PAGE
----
Bedtime with anxiety

I’ve always envied the person that can fall asleep as soon as their head touches the pillow.

As a kid I spent countless nights at slumber parties listening to my friends sleep and wondering if I would ever be doing the same. I see my dad pass out on any form of transportation possible, and I have always been so fascinated by this. For me, “going to sleep” carries a whole different meaning.  ”Going to sleep” for me is a process. A chore. An experience. I have dealt with anxiety my whole life. Intense in some periods of times, and more generalized in the others. If you know me, you know my mind is moving at an unnatural speed. My tongue can barely keep up with all the words I am trying to say, and I just do everything quickly. My anxiety makes me a hard worker and productive, but it also makes me feel borderline insane when I am trying to relax.

With my mind going a thousand miles a minute, you would think I would be totally exhausted at the end of the day. And I am. I am physically, emotionally and mentally tired. But my mind can’t just be shut off and hung up and put on a back shelf to pick back up in the morning. The process of slowing my mind down to a place where sleep is possible is a long and grueling process. I am not an insomniac; I am always able to sleep eventually, but a side effect of my anxiety has always been the “shutting down” time at night.

If you are not an anxious person, the next part of this post might seem completely foreign and unfamiliar to you. Maybe you are able to fall into your cozy bed and linger just for a moment in between that beautiful place of awake and asleep, and then drift off into sleep until morning. If that is you, I am so happy for you. However if you do tend to host anxiety in your mind, you might chuckle at some of the similarities you see in us. (and maybe feel less crazy).

I want to give you a glimpse into my mind when it is time to go to bed. Some days, laying down in bed  is the first time I have slowed down and gathered my thoughts in 12 hours. The first moment to decompress. Between hundreds of students and trying to save the world, I told you, I move fast. For the entire day, my thoughts are just racing around freely and un-contained- very dangerous bouncing without restriction. The process of relaxing myself enough to go to sleep is divided into many phases. They come in whatever order they feel like, but almost nightly will appear in some way.

Jenna’s phases of falling asleep

1. Ponder

As I lay in bed, suddenly all the questions of the world seem to come to mind. Some are deep and some are trivial. Can an unmarked police car pull me over? Do animals understand us? Where was I before I was born? What was I doing when Thomas Jefferson was alive? My mind likes to use the time in bed to wonder. I usually work myself up enough during this point that I will take my computer out and begin googling the answers to many of my questions. With then will lead me to Facebook.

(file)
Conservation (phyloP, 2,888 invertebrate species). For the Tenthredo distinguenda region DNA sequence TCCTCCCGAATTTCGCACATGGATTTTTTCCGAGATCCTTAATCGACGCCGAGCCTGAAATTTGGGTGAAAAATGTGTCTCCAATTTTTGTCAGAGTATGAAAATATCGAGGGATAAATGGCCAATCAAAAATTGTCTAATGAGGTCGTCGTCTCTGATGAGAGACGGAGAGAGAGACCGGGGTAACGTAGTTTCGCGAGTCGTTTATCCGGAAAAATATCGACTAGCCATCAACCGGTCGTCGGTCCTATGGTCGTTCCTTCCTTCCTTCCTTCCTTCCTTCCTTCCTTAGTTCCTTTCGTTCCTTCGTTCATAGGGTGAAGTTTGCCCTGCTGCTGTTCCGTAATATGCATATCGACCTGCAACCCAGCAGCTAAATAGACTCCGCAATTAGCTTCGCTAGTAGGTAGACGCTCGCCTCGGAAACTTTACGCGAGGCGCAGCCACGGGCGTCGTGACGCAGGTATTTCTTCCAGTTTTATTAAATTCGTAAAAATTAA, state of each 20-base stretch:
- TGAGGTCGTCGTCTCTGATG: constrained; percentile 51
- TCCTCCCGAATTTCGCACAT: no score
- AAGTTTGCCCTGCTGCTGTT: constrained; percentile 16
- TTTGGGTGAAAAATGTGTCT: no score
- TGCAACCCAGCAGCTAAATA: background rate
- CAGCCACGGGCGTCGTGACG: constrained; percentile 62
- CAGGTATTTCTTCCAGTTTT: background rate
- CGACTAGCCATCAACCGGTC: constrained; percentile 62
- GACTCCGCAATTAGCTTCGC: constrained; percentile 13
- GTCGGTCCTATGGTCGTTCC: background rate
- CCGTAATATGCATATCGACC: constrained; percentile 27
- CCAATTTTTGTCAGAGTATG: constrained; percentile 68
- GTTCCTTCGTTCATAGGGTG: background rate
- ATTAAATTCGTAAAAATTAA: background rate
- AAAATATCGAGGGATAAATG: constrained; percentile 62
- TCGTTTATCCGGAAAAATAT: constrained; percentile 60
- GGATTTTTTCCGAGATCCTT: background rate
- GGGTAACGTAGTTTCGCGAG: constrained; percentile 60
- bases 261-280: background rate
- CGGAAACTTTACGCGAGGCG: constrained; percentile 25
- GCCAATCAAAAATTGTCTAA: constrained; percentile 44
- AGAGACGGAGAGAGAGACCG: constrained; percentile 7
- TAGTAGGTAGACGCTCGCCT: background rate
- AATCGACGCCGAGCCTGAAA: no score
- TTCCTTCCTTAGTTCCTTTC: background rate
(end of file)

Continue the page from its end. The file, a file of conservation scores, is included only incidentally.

2. Panic

At least once after I have gone through my nightly routine and turned off the light, I will begin to doubt and panic about random things. Did I lock the door? Are there two alarms set? Did I forget anyone’s birthday today? Do I even know what I’m teaching tomorrow? What am I going to wear in the morning? What would happen if coffee stopped existing? I know my phone is on silent, but what if someone texts me and needs me? Okay I will turn it on loud just in case. Now I can’t sleep because I am worried as soon as I start to fall asleep my phone will go off and wake me up immediately. That would be horrible. I will turn it on silent.

During this phase, I like to doubt my safety and double check all entrances in my house. And then since I am up and walking, I pour a bowl of cereal and clean up my kitchen. Do you notice how each phase leads to another distraction?

3. Marvel

My mind likes to marvel about phenomena in the world as I am trying to fall asleep. Suddenly, I will be hit with amazement as I think about the intricacy of the highway system in the United States. How the heck did someone build that? How did they all connect it? Does anyone even take the time to appreciate highways? This is like a phase of wonderment, but it is also very emotional and overwhelming.

4. Replay/Reminisce

When my mind is buzzing along after some of the previous phases, it likes to replay certain events. Sometimes they will be things that happened that day: an interaction with a student or a road rage incident that left me emotionally scarred. Others will be events that happened long long ago: a fight with a friend, my first tooth falling out, or when my dog died. The events will replay in my mind like a movie, and then if I am bored and exhausted because I am so tired but can’t fall asleep, I will change the stories and give alternative endings. It’s like going to the movies, but free! I also choose memories to reminisce upon. Good memories, bad memories, happy memories, sad memories- sometimes I will dig back as far as I can go and try to think of my earliest memories. It’s fun.

I know all the tricks to falling asleep. There’s this thing called progressive muscle relaxation. I try that sometimes. I pray. I take melatonin. I also rock (I rock myself to sleep each night…I can’t even fall asleep in stillness). But the truth of the matter is, my mind is special and it needs a special process to be able to call it a day.

One day, I hope I can get to the point where I can lay my head down and fall asleep. But I am thinking I won’t know TRUE exhaustion until I am chasing around kids of my own, so for now I will deal with my phases until my children give me the gift of pure tiredness that is able to shut my mind down.

Sleep well friends!




One Comment Add yours

  1. Paul says:

    Don’t worry, this happens to a lot of us (I hope), which is why I’m awake reading blog posts at 3:30am…


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